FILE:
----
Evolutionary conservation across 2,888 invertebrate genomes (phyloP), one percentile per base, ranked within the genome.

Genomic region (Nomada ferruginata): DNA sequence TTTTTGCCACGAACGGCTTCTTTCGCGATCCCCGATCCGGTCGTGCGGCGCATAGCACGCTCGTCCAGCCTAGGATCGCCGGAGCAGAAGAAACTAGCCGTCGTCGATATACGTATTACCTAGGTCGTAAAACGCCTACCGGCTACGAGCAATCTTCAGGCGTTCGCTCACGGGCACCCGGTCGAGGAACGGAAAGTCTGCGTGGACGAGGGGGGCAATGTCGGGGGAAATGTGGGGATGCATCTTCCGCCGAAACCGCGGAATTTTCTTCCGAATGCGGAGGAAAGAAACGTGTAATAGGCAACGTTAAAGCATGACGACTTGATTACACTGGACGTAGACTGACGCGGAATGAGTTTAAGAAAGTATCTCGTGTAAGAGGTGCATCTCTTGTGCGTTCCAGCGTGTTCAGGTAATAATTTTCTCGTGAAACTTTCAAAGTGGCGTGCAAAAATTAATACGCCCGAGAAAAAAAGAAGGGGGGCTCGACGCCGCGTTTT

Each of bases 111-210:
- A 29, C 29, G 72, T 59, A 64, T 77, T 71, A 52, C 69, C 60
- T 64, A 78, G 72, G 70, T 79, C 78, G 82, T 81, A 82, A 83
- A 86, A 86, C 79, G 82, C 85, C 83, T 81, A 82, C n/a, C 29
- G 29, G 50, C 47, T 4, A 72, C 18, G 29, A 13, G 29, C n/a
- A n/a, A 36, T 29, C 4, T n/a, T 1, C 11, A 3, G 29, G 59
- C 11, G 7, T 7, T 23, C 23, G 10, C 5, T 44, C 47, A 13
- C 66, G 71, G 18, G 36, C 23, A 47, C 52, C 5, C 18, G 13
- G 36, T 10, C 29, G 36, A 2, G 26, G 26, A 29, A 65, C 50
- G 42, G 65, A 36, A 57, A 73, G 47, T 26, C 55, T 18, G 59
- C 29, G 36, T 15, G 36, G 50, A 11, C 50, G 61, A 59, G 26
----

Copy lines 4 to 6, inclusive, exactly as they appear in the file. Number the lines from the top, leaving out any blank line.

- A 29, C 29, G 72, T 59, A 64, T 77, T 71, A 52, C 69, C 60
- T 64, A 78, G 72, G 70, T 79, C 78, G 82, T 81, A 82, A 83
- A 86, A 86, C 79, G 82, C 85, C 83, T 81, A 82, C n/a, C 29